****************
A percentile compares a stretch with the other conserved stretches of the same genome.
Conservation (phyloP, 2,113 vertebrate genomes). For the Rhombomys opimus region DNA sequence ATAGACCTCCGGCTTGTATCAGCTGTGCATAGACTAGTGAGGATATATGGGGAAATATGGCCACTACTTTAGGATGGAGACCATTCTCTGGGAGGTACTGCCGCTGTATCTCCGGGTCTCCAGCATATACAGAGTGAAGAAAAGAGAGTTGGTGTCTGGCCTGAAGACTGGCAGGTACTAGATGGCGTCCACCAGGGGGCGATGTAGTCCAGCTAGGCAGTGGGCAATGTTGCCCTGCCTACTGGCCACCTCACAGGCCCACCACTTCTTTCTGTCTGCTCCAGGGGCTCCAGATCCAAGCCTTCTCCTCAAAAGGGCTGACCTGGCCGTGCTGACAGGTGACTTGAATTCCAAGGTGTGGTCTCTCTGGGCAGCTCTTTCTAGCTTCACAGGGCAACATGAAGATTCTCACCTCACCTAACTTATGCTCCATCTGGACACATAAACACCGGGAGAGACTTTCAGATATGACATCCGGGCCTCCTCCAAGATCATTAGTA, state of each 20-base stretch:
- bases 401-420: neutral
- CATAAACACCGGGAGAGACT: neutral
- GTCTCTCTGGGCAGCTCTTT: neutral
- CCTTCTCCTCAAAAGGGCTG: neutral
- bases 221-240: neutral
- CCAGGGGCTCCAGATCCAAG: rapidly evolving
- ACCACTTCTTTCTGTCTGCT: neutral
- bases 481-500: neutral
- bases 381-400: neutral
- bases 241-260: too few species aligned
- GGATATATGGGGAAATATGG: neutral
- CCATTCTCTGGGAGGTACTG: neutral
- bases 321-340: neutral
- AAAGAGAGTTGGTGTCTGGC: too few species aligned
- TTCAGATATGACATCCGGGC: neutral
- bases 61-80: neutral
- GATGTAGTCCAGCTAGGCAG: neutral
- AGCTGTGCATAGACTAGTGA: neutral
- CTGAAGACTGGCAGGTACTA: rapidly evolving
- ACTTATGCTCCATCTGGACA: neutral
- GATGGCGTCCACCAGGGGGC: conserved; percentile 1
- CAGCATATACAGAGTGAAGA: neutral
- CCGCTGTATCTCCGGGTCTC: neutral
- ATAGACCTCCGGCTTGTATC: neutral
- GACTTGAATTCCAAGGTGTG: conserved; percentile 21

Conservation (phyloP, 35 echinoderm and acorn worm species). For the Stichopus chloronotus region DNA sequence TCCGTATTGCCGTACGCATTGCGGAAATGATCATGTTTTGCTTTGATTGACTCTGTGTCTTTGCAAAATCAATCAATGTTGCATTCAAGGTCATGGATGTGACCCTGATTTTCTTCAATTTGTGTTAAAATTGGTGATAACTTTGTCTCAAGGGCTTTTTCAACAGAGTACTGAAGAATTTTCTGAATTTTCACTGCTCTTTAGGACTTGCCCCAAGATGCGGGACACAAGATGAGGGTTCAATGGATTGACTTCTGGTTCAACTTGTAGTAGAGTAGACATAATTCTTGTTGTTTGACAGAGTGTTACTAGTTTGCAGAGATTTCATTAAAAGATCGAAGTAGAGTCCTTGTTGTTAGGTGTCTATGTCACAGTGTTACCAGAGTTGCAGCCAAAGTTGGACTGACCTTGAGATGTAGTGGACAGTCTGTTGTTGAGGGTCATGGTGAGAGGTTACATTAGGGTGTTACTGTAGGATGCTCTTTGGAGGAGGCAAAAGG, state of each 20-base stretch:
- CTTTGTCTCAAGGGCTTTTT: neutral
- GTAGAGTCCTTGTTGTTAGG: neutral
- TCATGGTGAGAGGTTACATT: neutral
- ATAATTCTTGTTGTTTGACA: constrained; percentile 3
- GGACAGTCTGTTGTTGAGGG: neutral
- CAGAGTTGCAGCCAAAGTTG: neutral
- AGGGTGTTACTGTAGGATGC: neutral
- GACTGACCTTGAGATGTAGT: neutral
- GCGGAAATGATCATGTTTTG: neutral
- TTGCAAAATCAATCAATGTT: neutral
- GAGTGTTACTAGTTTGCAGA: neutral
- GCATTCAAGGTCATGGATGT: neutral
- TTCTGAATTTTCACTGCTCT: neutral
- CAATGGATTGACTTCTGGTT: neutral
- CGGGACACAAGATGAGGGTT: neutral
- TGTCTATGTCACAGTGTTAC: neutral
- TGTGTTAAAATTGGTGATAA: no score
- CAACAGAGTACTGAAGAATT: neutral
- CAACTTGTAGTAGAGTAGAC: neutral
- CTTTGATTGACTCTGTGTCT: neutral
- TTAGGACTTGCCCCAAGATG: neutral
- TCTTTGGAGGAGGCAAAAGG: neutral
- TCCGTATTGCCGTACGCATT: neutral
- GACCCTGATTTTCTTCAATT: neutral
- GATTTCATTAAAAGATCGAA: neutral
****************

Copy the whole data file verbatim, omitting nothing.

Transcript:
A percentile compares a stretch with the other conserved stretches of the same genome.
Conservation (phyloP, 2,113 vertebrate genomes). For the Rhombomys opimus region DNA sequence ATAGACCTCCGGCTTGTATCAGCTGTGCATAGACTAGTGAGGATATATGGGGAAATATGGCCACTACTTTAGGATGGAGACCATTCTCTGGGAGGTACTGCCGCTGTATCTCCGGGTCTCCAGCATATACAGAGTGAAGAAAAGAGAGTTGGTGTCTGGCCTGAAGACTGGCAGGTACTAGATGGCGTCCACCAGGGGGCGATGTAGTCCAGCTAGGCAGTGGGCAATGTTGCCCTGCCTACTGGCCACCTCACAGGCCCACCACTTCTTTCTGTCTGCTCCAGGGGCTCCAGATCCAAGCCTTCTCCTCAAAAGGGCTGACCTGGCCGTGCTGACAGGTGACTTGAATTCCAAGGTGTGGTCTCTCTGGGCAGCTCTTTCTAGCTTCACAGGGCAACATGAAGATTCTCACCTCACCTAACTTATGCTCCATCTGGACACATAAACACCGGGAGAGACTTTCAGATATGACATCCGGGCCTCCTCCAAGATCATTAGTA, state of each 20-base stretch:
- bases 401-420: neutral
- CATAAACACCGGGAGAGACT: neutral
- GTCTCTCTGGGCAGCTCTTT: neutral
- CCTTCTCCTCAAAAGGGCTG: neutral
- bases 221-240: neutral
- CCAGGGGCTCCAGATCCAAG: rapidly evolving
- ACCACTTCTTTCTGTCTGCT: neutral
- bases 481-500: neutral
- bases 381-400: neutral
- bases 241-260: too few species aligned
- GGATATATGGGGAAATATGG: neutral
- CCATTCTCTGGGAGGTACTG: neutral
- bases 321-340: neutral
- AAAGAGAGTTGGTGTCTGGC: too few species aligned
- TTCAGATATGACATCCGGGC: neutral
- bases 61-80: neutral
- GATGTAGTCCAGCTAGGCAG: neutral
- AGCTGTGCATAGACTAGTGA: neutral
- CTGAAGACTGGCAGGTACTA: rapidly evolving
- ACTTATGCTCCATCTGGACA: neutral
- GATGGCGTCCACCAGGGGGC: conserved; percentile 1
- CAGCATATACAGAGTGAAGA: neutral
- CCGCTGTATCTCCGGGTCTC: neutral
- ATAGACCTCCGGCTTGTATC: neutral
- GACTTGAATTCCAAGGTGTG: conserved; percentile 21

Conservation (phyloP, 35 echinoderm and acorn worm species). For the Stichopus chloronotus region DNA sequence TCCGTATTGCCGTACGCATTGCGGAAATGATCATGTTTTGCTTTGATTGACTCTGTGTCTTTGCAAAATCAATCAATGTTGCATTCAAGGTCATGGATGTGACCCTGATTTTCTTCAATTTGTGTTAAAATTGGTGATAACTTTGTCTCAAGGGCTTTTTCAACAGAGTACTGAAGAATTTTCTGAATTTTCACTGCTCTTTAGGACTTGCCCCAAGATGCGGGACACAAGATGAGGGTTCAATGGATTGACTTCTGGTTCAACTTGTAGTAGAGTAGACATAATTCTTGTTGTTTGACAGAGTGTTACTAGTTTGCAGAGATTTCATTAAAAGATCGAAGTAGAGTCCTTGTTGTTAGGTGTCTATGTCACAGTGTTACCAGAGTTGCAGCCAAAGTTGGACTGACCTTGAGATGTAGTGGACAGTCTGTTGTTGAGGGTCATGGTGAGAGGTTACATTAGGGTGTTACTGTAGGATGCTCTTTGGAGGAGGCAAAAGG, state of each 20-base stretch:
- CTTTGTCTCAAGGGCTTTTT: neutral
- GTAGAGTCCTTGTTGTTAGG: neutral
- TCATGGTGAGAGGTTACATT: neutral
- ATAATTCTTGTTGTTTGACA: constrained; percentile 3
- GGACAGTCTGTTGTTGAGGG: neutral
- CAGAGTTGCAGCCAAAGTTG: neutral
- AGGGTGTTACTGTAGGATGC: neutral
- GACTGACCTTGAGATGTAGT: neutral
- GCGGAAATGATCATGTTTTG: neutral
- TTGCAAAATCAATCAATGTT: neutral
- GAGTGTTACTAGTTTGCAGA: neutral
- GCATTCAAGGTCATGGATGT: neutral
- TTCTGAATTTTCACTGCTCT: neutral
- CAATGGATTGACTTCTGGTT: neutral
- CGGGACACAAGATGAGGGTT: neutral
- TGTCTATGTCACAGTGTTAC: neutral
- TGTGTTAAAATTGGTGATAA: no score
- CAACAGAGTACTGAAGAATT: neutral
- CAACTTGTAGTAGAGTAGAC: neutral
- CTTTGATTGACTCTGTGTCT: neutral
- TTAGGACTTGCCCCAAGATG: neutral
- TCTTTGGAGGAGGCAAAAGG: neutral
- TCCGTATTGCCGTACGCATT: neutral
- GACCCTGATTTTCTTCAATT: neutral
- GATTTCATTAAAAGATCGAA: neutral